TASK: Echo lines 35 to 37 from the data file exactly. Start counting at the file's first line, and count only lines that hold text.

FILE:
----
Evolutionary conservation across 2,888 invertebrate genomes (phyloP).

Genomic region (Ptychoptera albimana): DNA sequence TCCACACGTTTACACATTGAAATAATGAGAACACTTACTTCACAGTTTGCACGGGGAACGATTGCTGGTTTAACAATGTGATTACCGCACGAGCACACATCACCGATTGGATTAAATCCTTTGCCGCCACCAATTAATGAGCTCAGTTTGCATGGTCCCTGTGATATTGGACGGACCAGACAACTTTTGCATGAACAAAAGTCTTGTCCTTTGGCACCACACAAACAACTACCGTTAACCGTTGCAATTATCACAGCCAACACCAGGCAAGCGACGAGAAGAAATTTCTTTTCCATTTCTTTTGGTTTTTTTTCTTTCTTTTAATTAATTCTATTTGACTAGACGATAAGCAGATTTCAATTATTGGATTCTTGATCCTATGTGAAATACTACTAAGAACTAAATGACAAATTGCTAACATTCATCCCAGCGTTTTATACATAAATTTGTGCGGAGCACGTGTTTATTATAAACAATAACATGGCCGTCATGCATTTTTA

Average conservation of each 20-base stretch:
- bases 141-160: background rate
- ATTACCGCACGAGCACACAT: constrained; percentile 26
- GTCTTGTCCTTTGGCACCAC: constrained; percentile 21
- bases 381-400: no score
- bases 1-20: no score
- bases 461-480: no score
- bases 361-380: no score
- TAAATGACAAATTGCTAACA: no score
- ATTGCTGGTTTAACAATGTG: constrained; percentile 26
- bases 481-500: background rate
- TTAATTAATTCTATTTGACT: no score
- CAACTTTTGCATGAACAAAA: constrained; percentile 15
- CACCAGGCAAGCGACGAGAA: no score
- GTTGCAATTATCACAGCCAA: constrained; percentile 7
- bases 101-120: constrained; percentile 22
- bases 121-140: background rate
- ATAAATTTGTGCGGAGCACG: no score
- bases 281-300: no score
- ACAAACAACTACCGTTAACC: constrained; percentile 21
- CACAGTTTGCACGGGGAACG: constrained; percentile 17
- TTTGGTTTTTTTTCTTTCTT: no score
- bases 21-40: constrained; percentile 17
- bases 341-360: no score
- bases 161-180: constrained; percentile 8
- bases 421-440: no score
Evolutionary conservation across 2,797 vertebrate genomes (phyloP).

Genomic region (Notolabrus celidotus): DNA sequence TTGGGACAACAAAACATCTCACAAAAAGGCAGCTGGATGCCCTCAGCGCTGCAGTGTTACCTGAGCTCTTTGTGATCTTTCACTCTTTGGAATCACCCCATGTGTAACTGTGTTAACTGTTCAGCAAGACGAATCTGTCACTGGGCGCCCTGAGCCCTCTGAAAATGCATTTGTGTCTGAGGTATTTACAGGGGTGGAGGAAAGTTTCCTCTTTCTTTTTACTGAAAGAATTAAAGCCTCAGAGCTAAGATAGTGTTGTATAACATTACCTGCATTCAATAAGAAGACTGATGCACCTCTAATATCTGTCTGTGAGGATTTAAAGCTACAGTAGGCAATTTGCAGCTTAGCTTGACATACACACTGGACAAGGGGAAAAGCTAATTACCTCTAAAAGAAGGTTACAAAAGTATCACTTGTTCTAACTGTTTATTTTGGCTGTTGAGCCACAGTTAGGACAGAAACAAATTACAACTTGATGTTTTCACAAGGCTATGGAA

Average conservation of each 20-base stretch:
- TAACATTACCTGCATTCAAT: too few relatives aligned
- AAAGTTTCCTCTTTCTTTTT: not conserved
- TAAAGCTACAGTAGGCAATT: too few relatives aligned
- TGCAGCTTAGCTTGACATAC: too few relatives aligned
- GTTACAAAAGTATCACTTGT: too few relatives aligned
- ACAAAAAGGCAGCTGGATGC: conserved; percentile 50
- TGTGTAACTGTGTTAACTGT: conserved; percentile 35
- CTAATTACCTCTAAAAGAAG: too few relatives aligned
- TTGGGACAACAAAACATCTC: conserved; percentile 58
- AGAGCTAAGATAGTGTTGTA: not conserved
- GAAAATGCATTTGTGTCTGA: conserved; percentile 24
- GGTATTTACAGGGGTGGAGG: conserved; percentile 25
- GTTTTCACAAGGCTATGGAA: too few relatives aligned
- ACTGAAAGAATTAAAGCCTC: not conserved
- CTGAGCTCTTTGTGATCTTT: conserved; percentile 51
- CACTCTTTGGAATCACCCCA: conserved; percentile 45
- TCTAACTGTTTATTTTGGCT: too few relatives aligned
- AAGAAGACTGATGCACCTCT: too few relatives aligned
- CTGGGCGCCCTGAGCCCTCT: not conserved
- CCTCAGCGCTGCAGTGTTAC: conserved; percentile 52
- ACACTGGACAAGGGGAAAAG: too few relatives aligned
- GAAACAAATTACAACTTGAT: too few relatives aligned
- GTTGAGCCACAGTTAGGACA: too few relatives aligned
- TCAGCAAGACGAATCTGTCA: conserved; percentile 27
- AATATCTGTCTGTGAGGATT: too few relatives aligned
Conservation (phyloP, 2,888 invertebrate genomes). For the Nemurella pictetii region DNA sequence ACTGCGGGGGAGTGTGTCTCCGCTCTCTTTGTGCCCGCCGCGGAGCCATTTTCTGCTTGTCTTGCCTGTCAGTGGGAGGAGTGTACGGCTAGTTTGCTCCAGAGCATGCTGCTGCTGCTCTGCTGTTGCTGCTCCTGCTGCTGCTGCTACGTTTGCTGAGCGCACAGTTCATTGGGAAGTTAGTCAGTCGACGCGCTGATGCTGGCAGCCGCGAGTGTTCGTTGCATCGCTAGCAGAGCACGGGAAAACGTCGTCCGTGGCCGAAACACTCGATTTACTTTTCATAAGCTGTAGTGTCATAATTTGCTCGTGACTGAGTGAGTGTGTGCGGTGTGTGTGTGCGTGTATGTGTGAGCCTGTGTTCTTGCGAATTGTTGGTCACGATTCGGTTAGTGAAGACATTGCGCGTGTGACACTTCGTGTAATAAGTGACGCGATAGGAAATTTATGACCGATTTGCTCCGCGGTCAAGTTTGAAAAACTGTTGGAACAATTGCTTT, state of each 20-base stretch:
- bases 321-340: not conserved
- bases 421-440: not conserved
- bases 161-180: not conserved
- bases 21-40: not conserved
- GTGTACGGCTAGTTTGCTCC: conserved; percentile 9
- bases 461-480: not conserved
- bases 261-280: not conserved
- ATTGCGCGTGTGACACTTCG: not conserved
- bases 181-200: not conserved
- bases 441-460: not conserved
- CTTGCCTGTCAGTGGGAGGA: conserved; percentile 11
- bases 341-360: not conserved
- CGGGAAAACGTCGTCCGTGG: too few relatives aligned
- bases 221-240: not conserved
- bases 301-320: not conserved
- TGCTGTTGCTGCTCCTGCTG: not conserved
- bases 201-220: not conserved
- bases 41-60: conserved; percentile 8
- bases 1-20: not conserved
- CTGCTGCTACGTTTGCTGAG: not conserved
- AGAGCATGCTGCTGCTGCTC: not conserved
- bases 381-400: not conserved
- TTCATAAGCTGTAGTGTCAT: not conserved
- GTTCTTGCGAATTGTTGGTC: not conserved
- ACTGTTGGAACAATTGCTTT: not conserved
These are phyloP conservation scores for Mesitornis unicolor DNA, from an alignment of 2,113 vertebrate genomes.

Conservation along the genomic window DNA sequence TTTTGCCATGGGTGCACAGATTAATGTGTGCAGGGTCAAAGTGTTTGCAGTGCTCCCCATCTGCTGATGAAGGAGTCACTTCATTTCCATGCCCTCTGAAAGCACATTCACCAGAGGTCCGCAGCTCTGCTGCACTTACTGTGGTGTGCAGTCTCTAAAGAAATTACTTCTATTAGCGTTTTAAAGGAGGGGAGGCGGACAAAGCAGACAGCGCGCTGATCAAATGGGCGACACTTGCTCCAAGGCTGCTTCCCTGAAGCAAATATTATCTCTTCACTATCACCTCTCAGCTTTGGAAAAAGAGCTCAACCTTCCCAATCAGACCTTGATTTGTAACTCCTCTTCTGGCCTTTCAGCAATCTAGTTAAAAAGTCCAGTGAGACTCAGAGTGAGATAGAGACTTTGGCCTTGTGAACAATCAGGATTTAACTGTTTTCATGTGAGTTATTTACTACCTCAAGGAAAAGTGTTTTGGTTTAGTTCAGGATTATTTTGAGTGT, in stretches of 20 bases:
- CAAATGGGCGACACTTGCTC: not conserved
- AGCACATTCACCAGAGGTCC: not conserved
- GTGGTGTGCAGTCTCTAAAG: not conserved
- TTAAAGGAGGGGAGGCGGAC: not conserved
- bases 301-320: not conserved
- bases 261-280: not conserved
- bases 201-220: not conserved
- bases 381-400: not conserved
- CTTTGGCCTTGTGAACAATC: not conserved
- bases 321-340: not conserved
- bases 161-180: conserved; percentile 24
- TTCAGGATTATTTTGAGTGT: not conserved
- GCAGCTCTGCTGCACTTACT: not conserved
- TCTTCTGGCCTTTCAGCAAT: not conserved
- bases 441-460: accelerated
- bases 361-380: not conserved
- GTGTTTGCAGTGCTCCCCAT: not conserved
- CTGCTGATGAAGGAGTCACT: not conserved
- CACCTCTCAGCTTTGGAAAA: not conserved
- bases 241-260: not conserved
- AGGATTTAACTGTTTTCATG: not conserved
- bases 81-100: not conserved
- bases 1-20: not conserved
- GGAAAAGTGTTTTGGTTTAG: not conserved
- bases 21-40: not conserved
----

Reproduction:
- TGCAGCTTAGCTTGACATAC: too few relatives aligned
- GTTACAAAAGTATCACTTGT: too few relatives aligned
- ACAAAAAGGCAGCTGGATGC: conserved; percentile 50